ARCHIVED NEWS RELEASE
This document is provided for archival purposes only. Archived documents do not reflect current WDFW regulations or policy and may contain factual inaccuracies.
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This news release was updated Aug 25, 2020 to correct the link to the position statement.
OLYMPIA – The Fish and Wildlife Commission, on Friday, approved $17 million in budget requests for needed enhancements to manage fish and wildlife in Washington state. Commissioners also provided a list of potential service cuts, while pointing out the counterproductive nature of such cuts should statewide elected officials adopt them.
A unanimously adopted Commission position statement [Link corrected Aug 25, 2020] outlined how the $23.5 million in possible cuts, if realized, would have significant impact on local economies, and asserted that investments in the Washington Department of Fish and Wildlife's (WDFW's) work serves to generate revenue.
A 2016 analysis by the Washington Department of Revenue estimated that fishing, hunting, and watchable wildlife activities would deposit $340 million into the State General Fund in the 2017-19 biennium – a significant return-on-investment from the $94 million of State General Fund appropriated by the legislature (and then leveraged with other fund sources).
The Commission's statement also outlined how residents, as a result of the COVID-19 pandemic, are using and counting on access to fish, wildlife and other outdoor resources more than ever.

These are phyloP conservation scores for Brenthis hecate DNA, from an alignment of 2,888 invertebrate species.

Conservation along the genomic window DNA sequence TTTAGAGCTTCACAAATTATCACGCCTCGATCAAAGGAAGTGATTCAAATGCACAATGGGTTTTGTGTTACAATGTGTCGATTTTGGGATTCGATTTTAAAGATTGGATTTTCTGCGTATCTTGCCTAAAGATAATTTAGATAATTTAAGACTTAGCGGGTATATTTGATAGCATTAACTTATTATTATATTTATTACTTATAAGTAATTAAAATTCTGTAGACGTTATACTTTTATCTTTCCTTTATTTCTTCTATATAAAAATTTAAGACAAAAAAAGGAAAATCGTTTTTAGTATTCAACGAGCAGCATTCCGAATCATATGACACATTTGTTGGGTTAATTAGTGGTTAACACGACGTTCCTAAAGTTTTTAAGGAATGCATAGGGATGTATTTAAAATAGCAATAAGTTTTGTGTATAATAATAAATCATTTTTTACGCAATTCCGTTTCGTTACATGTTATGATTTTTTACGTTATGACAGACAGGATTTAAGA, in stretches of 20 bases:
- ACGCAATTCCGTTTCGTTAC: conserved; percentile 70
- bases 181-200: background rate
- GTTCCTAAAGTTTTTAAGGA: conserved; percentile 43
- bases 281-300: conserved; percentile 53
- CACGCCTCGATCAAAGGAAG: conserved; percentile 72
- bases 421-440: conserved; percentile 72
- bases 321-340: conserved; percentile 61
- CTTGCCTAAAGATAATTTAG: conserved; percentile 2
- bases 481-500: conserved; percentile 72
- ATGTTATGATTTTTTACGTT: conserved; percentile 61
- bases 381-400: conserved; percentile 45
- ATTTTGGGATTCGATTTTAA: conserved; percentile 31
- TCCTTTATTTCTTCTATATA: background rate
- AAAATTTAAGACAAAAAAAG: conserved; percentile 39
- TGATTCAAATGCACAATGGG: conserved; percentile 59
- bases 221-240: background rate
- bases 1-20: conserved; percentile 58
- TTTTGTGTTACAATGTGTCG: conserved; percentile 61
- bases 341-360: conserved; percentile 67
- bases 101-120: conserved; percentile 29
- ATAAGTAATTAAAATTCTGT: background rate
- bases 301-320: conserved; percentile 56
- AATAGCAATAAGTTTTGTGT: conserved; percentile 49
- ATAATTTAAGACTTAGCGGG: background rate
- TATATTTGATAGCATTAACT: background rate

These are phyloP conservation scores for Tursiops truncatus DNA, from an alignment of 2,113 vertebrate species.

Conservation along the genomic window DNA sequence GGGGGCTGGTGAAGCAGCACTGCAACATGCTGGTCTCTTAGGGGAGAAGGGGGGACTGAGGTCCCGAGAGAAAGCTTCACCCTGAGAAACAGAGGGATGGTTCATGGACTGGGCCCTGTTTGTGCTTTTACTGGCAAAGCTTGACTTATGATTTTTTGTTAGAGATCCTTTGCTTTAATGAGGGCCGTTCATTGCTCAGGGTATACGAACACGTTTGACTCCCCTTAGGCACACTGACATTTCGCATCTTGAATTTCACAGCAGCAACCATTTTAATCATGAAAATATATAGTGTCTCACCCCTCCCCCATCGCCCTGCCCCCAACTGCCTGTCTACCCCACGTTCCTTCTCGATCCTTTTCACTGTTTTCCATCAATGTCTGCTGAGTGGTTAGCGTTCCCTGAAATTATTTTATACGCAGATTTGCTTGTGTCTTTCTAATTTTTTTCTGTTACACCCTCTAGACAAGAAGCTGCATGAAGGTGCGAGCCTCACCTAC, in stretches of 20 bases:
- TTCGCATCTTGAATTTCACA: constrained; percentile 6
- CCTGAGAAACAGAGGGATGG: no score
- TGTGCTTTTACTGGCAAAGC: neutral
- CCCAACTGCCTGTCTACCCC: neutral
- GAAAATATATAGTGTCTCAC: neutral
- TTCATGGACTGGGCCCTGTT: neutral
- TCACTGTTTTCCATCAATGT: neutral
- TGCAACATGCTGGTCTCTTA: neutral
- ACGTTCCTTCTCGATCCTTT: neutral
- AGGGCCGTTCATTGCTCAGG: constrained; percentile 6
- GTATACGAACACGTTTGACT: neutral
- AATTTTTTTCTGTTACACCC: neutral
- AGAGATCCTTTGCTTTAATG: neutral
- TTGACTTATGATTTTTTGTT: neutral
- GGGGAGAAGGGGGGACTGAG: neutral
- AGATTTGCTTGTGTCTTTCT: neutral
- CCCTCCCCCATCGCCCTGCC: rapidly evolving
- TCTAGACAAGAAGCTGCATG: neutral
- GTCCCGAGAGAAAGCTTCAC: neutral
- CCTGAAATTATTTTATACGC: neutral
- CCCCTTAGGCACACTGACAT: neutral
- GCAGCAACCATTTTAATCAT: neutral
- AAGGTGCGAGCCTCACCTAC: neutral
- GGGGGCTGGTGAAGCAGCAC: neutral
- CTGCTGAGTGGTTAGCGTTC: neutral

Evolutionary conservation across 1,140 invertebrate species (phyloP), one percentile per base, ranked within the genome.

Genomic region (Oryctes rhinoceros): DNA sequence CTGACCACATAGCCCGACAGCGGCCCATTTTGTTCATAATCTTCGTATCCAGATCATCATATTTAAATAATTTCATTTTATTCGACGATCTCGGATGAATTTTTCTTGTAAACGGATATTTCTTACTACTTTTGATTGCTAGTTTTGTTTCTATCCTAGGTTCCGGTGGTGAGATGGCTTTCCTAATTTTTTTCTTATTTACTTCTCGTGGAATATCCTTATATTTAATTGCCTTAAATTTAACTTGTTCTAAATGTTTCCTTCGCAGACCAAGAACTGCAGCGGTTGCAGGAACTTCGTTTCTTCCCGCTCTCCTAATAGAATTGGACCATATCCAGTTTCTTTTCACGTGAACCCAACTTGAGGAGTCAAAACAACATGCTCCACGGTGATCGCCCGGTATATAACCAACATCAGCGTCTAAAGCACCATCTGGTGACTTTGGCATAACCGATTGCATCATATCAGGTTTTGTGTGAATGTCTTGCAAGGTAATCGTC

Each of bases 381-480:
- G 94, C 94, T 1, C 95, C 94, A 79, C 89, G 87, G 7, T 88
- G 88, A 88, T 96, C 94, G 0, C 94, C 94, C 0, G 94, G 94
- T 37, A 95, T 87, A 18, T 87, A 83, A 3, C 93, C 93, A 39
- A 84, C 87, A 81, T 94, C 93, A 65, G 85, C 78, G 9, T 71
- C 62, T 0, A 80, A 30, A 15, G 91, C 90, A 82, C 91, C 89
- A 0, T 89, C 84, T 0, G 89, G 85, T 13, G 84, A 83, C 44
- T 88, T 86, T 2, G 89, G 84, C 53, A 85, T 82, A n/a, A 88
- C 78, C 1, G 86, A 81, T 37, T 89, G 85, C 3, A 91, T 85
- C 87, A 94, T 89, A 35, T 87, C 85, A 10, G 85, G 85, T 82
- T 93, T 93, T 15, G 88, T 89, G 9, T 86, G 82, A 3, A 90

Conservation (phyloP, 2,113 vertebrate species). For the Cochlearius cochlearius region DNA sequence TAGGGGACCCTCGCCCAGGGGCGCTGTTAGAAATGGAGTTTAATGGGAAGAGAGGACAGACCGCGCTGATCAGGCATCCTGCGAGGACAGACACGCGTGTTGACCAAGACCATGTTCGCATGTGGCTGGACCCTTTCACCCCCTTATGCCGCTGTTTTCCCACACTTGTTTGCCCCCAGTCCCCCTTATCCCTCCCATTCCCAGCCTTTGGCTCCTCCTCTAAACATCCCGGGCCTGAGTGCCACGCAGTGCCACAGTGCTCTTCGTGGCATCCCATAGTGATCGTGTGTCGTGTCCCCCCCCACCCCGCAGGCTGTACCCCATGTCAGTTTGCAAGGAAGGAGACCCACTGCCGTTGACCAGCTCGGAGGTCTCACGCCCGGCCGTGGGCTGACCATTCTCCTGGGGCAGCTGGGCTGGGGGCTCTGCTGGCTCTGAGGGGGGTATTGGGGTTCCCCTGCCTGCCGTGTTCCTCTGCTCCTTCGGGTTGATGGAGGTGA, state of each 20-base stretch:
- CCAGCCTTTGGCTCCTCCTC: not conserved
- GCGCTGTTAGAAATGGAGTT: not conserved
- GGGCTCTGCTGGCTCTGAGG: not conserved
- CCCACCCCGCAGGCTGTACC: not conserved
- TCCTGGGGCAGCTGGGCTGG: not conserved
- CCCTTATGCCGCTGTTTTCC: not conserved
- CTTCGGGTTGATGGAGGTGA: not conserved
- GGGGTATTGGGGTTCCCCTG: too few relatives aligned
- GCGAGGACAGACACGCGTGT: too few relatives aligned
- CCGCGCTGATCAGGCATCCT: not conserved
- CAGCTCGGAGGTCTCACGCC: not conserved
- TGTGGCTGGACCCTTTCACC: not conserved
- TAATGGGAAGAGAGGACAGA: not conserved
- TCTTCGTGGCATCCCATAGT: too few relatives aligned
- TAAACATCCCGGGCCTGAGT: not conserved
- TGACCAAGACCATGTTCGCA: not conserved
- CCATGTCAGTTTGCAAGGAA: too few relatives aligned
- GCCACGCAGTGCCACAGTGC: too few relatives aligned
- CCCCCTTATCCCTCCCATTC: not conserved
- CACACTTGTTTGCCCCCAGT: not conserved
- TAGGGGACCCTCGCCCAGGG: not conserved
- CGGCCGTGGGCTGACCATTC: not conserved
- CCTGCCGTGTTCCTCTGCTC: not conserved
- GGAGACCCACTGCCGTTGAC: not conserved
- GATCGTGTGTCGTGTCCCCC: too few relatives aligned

To meet the statewide government reduction exercise, the Commission adopted proposals that would result in $23.5 million in operational cuts in the 2021-23 biennium budget. The general fund service cuts may be considered as the state anticipates a $9 billion shortfall in state general fund over the next several years. If executed, the cuts to WDFW would impact salmon, steelhead, trout and warm-water fishing opportunities; enforcement and public safety; lands stewardship; conservation; and the Department's ability to partner with others. Department staff will submit these options – representing a 15% reduction in its state general fund appropriations – to the Governor's Office in mid-September.
The Commission's position statement urges, "…that the Governor and Legislature consider the long-term impacts to fish and wildlife conservation while this near-term economic crisis is addressed."
The budget proposal also includes $8.1 million requests to address certain declining fund sources with State General Fund.
The $17 million in new enhancements would support WDFW's ability to monitor and enforce Aquatic Invasive Species, improve steelhead spawning surveys, enhance salmon habitat, and increase actions to recover Southern Resident Killer Whales, among other important work.
The Commission is a citizen panel appointed by the governor that sets policy for the WDFW. WDFW is the primary state agency tasked with preserving, protecting, and perpetuating fish and wildlife and ecosystems, while providing sustainable fishing and hunting opportunities.